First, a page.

By Fang Yan and Terril Yue Jones
BEIJING (Reuters) - Dong Han is an ideal customer for Mercedes Benz's booming car sales in China. A 27-year-old advertising agent with a double-income household and no children, she's upwardly mobile and highly conscious of style.
But it's not Mercedes' SLK sports car or top-end S-class that strikes her fancy. Like a fast-growing number of affluent, hip Chinese, Dong is enamored with Daimler's
Smart, along with the compact A class and B class, is part of Mercedes' drive to transform itself from a luxury car maker into a full-range producer.
The division tallied 5,440 sales in China in the first half of this year, surpassing its entire 2010 total, and challenging sales in the United States, which have stalled after a promising start.
That makes China, now the world's biggest auto market, a must-win play for Smart, which currently counts Germany and Italy as its biggest markets.
To be sure, the vast bulk of Daimler's sales in China are luxury Mercedes sedans with the distinctive three-point star. Mercedes sales have skyrocketed more than eightfold in the last five years to more than 147,000 units in 2010, mostly thanks to increasingly wealthy Chinese consumers who prize the big luxury cars for which Mercedes is best known. But small, quirky models such as BMW's
With its diminutive size and plastic exterior, Smart has to overcome worries over safety, especially in wild Chinese traffic.
The thought of a tiny car that looks like a small piece of candy crashing head-on with a giant, meandering cargo truck on China's rough-and-tumble highways is enough to make one shudder.
"I'm not worried -- I saw they've done lots of tests," said Dong, albeit a bit vaguely.
Roger Ruan, a 28-year-old who runs his own business in Nanjin, had a more convincing experience.
He wanted to buy a Smart for his wife but worried about the safety of the two-seater. Then he saw a news report about a highway pileup in which a Smart had slammed into a big truck in front of it, and was then rammed by a large car in the rear.
"The Smart car driver was a pregnant woman," he said. "I was stunned; she wasn't hurt at all."
He went to a dealer and ordered a white Smart immediately.
The Smart ForTwo, the smallest car for sale in the U.S. market that year, received the top rating of "good" by the Insurance Institute for Highway Safety for front and side crash protection for 2008-2010. In an IIHS frontal crash test with another vehicle in 2009, however, the Smart fared poorly.
The European New Car Assessment Programme, meanwhile, gave Smart a four-star rating out of five.
THE KOBE BRYANT FACTOR
When Daimler brought the Smart to China in April 2009 it was no sure bet. The global auto industry was sputtering amid a steep downturn and the Chinese government had to resort to aggressive stimulus measures to keep its automakers afloat.
Smart is cute, no question about that. But the two-seater, more than three feet (one meter) shorter than a Mini and almost five feet shorter than a Beetle, has little cargo space, cannot go particularly fast and is not geared toward distance driving.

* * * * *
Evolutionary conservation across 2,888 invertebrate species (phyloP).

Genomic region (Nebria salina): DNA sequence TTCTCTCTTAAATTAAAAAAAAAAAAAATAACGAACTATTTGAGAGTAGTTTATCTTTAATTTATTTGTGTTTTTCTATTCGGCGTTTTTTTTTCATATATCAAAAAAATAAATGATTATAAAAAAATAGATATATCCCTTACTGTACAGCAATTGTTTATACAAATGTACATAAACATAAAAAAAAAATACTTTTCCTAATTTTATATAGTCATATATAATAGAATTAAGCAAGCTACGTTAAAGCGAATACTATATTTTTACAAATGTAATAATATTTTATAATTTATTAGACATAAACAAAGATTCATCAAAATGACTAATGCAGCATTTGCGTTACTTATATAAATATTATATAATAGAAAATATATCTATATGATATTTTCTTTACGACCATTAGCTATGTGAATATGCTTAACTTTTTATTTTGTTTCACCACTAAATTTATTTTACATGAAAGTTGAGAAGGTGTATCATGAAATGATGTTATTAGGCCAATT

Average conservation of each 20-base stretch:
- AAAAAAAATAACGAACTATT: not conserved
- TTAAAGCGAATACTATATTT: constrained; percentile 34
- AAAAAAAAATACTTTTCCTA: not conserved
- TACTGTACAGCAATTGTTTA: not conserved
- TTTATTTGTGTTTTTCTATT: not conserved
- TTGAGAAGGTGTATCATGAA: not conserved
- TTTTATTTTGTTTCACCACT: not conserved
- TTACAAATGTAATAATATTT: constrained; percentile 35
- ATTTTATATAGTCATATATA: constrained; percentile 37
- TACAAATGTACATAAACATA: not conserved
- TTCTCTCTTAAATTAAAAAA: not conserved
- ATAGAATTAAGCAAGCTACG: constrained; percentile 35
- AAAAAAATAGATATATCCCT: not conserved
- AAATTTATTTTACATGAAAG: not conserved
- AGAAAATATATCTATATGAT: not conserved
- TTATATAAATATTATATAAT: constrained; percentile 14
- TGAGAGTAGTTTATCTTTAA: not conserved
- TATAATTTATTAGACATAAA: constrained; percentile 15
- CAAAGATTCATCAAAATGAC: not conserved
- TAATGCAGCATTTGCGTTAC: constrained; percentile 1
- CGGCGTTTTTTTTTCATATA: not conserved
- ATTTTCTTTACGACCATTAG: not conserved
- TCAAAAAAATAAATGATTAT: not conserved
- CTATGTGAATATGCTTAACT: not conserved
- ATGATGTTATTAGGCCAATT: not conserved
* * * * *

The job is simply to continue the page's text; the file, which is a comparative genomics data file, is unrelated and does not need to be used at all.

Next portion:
"When we made this decision, we were not 100 percent sure whether this will work," Mercedes-Benz China president and CEO Klaus Maier said.
And initial market reception was far from positive.
Deliveries totaled just 1,800 units in 2009 -- a fraction of the 12,300 flagship Mercedes S-class models delivered in the same period. But sales took off after Maier got U.S. basketball superstar Kobe Bryant, a household name in China, to do a commercial fitting his 198-cm (6 ft 6 in) frame into a Smart. "We were not so sure he would really fit into the car, but we were positively surprised," chuckled Maier.
The success of the campaign featuring "Kebi," as Bryant is known in China, is part of what's fueling Smart's surge in the world's most populous country. A low sticker price, high fuel economy, and small parking profile also add to the allure.
At 115,000-225,000 yuan (about $17,800-$34,800), Smart is a cheaper alternative to a Mini or Beetle, which go for as much as 410,000 yuan and 300,000 yuan respectively. Shanghai resident Afei Yan and his wife only drive their Buick Regal to important business meetings after the couple bought two Smart cars last month. "The beauty of Smart is that it's so small, but you don't feel that way once you get in. Also, for one Mini we can get two Smarts," said Yan, a 30-year-old entrepreneur who runs his own machinery manufacturing business.
"My wife and I now drive our Smart every day to work, to visit friends and even for shopping trips to Carrefour over the weekends. It saves us a lot of trouble finding a parking place and our fuel bill is also getting a lot smaller." Their monthly fuel cost for the Smart is about 1,500 yuan per month now, half of the amount when Yan drove the Buick. Maier wants to make the two-seater available in up to 60 Chinese cities within 24 months, including third-tier cities, unlikely locations for showrooms when he brought the car to China two years ago.
"But third-tier cities in China are 2.5 million people, quite large for Europe," Maier notes.
Currently, Smart has 32 sales outlets in 25 cities in China. Maier expects China will be one of the top global markets for Smart down the road -- along with Germany and Italy -- where 16,000 and 14,000 of the micro cars were sold, respectively, in the first half. "I could imagine in four or five years we will come up to a level like Germany and Italy," he said.
(Editing by Ken Wills and Lincoln Feast)